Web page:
Participant Understanding of Fees Improves Only Slowly

The Department of Labor has enacted a number of initiatives in the last decade to increase retirement plan fee and pricing transparency, but participant awareness of what and how they pay continues to lag.   

Mandatory fee disclosures under 408(b)(2) and 404(a)(5) were put in place to boost transparency and communication regarding retirement plan provider fees, services and potential conflicts of interest.

However experts widely agree that, while the regulations certainly made much more information available to plan participants, relatively few retirement plan investors take full advantage of the increased disclosures. 

“I suspect that some plan participants use the disclosures as best as they can, and probably a lot of participants just throw it away,” says Aron Szapiro, director of policy research at Morningstar. “Or they don’t look at the disclosures until there is some big decision point coming, but then they need a little extra help to contextualize it.”

Jim Sampson, director of retirement advisory services at Hilb Group Retirement Services, believes that fee disclosures have benefited the small group of participants who are drawn to make the effort to understand retirement plan fees, but “this is clearly not every participant.”

“That’s what the plan fee disclosures have done, opened the eyes of people who pay attention,” he says. “Unfortunately, not everybody pays attention.”

Will Hansen, senior vice president of retirement and compensation policy for the ERISA Industry Committee (ERIC), agrees that promoting understanding of fee disclosures is a big challenge right now. He says he believes transparency and awareness “start with genuine engagement between a plan sponsor and participant, especially through financial wellness programs.”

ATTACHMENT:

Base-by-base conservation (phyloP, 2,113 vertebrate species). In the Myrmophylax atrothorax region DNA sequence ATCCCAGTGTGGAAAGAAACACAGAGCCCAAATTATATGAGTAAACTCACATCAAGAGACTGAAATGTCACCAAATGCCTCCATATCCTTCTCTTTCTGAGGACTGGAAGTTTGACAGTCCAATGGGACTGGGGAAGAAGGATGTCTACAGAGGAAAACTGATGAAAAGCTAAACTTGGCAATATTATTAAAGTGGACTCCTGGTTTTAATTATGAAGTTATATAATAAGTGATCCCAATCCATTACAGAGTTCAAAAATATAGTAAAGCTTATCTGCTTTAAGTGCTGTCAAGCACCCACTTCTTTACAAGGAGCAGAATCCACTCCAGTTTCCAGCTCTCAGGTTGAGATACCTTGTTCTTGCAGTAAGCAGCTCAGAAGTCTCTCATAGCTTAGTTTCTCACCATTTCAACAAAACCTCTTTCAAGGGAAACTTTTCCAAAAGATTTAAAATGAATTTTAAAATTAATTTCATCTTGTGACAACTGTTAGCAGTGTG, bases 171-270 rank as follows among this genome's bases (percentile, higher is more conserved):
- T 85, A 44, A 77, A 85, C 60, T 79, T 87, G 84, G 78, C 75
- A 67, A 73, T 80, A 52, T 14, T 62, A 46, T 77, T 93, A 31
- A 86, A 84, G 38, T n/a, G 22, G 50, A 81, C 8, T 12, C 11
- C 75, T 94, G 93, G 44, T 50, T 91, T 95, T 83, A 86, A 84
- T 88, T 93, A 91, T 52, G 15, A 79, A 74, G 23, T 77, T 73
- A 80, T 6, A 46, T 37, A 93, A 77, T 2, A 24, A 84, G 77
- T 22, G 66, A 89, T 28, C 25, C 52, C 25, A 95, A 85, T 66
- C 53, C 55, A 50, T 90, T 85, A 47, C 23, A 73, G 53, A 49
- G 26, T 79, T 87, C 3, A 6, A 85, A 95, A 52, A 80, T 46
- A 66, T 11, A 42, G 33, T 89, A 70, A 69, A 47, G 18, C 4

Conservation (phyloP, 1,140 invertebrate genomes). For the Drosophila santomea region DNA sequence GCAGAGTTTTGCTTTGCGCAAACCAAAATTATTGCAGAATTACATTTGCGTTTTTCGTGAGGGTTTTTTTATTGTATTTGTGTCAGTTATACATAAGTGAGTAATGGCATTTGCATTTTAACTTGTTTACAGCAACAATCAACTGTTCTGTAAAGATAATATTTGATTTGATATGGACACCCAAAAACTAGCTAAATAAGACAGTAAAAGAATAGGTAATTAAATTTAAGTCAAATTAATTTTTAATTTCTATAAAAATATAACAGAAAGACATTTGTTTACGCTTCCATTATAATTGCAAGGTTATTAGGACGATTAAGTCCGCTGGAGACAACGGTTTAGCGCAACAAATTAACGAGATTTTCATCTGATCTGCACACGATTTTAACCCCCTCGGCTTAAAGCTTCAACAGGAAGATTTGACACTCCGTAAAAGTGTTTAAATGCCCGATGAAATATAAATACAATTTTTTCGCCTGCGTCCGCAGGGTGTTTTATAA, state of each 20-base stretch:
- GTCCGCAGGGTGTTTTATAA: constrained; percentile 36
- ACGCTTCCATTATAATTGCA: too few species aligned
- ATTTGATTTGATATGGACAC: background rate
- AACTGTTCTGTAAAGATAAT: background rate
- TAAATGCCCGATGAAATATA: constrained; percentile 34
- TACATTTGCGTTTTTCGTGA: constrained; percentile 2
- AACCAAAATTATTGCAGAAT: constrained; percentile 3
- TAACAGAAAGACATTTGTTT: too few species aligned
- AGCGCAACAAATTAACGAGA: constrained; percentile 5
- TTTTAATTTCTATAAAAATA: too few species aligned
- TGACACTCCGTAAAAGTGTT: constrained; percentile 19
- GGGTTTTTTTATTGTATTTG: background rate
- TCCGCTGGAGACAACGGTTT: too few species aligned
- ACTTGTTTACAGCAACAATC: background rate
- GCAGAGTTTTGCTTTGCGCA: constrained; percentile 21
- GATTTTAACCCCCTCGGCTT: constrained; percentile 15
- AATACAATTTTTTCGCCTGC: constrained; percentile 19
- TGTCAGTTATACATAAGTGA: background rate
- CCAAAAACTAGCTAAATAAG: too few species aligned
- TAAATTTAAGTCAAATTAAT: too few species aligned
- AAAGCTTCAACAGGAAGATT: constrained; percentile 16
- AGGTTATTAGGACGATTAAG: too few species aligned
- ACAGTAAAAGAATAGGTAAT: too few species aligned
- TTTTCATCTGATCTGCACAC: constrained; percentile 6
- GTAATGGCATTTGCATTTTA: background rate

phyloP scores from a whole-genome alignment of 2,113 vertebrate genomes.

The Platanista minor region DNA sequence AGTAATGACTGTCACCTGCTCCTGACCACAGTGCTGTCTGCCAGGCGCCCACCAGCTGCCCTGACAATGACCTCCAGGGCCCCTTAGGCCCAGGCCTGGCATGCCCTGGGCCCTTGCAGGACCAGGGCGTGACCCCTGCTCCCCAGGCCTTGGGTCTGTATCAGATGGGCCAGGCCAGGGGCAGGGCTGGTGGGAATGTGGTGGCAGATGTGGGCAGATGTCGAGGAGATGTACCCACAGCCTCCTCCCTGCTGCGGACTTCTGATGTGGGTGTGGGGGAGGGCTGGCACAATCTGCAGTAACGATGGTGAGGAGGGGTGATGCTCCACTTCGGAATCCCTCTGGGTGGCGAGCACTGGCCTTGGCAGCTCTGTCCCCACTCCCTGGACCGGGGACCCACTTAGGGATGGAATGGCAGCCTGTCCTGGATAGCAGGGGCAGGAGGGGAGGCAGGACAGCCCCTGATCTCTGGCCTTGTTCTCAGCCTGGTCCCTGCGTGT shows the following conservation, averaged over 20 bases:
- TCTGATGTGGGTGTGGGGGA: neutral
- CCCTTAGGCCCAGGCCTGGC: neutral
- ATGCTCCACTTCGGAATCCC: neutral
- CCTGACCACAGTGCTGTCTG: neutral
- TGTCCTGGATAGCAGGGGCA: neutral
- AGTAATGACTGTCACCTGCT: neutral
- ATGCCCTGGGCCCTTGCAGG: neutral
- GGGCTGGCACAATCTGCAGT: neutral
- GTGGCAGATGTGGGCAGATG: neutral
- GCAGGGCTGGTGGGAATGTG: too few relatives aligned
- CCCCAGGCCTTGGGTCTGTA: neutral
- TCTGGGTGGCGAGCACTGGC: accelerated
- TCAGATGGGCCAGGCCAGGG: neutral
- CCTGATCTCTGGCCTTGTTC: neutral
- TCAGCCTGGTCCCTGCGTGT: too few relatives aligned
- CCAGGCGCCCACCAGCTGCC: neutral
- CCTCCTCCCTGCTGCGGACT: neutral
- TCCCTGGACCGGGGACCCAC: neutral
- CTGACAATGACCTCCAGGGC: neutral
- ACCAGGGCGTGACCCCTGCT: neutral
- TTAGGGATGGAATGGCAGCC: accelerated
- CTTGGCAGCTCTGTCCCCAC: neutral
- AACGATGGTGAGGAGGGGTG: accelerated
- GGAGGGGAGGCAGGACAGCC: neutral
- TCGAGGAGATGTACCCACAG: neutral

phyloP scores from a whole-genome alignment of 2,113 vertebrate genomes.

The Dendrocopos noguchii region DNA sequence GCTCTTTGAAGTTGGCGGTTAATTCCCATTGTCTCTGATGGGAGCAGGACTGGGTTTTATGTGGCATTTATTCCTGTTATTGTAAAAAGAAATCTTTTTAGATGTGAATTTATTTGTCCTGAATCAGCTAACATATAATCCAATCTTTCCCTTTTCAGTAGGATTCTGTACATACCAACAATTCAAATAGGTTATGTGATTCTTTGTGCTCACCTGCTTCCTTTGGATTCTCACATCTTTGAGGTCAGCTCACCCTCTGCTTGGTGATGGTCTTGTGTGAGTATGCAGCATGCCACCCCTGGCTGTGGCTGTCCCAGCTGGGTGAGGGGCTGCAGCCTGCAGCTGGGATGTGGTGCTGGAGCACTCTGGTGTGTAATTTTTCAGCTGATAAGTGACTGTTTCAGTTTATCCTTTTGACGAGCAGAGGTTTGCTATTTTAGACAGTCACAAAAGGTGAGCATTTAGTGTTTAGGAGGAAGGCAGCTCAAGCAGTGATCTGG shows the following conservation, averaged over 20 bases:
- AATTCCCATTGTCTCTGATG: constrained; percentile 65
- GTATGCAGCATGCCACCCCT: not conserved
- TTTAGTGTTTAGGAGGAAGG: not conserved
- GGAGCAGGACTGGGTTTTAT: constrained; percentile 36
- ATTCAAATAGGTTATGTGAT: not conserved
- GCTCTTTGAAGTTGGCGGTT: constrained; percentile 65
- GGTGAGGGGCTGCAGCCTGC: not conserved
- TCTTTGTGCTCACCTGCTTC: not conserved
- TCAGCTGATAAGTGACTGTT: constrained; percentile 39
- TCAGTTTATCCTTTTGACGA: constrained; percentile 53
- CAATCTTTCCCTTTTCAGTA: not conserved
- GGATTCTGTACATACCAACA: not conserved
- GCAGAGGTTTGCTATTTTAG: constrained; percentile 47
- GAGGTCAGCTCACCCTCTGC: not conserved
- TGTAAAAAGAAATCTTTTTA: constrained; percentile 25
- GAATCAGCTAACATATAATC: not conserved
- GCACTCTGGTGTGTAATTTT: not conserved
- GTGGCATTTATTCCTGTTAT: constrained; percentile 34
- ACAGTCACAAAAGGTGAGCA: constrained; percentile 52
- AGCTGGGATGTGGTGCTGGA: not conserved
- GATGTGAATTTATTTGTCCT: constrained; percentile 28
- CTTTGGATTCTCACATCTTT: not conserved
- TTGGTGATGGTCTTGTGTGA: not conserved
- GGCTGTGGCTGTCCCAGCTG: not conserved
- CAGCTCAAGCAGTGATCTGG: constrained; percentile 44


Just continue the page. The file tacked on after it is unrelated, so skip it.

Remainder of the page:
“If you engage an individual at the very basic level of even doing some simple budgeting types of exercises, hopefully you can build off of that foundation and get to the point where you then get a little further into the weeds of explaining to a person what and how they pay for the plan,” Hansen suggests. “In addition, many plan sponsors say they would benefit from more transparency around what other plan sponsor are paying. Anything you can do to sort of contextualize what these fees mean overtime is going to be valuable.”

Although education on fee disclosures is essential, to Sampson, just as important is to ensure participants can understand the overall value of their plan in a simplified manner. Whereas fee disclosures highlight the charges participants pay for each part of the plan, Sampson urges plan sponsors and participants to weigh this information against “the real value associated with the plan.”

“There’s an awful lot of emphasis on fees within 401(k) plans, where, maybe instead there should be a little more emphasis on the value side of the equation,” he says. “What are you getting for those fees?”

Szapiro agrees, and emphasizes the “imperative role plan sponsors play in interpreting fees and value and providing the best options, and keeping the participants’ interest in mind.”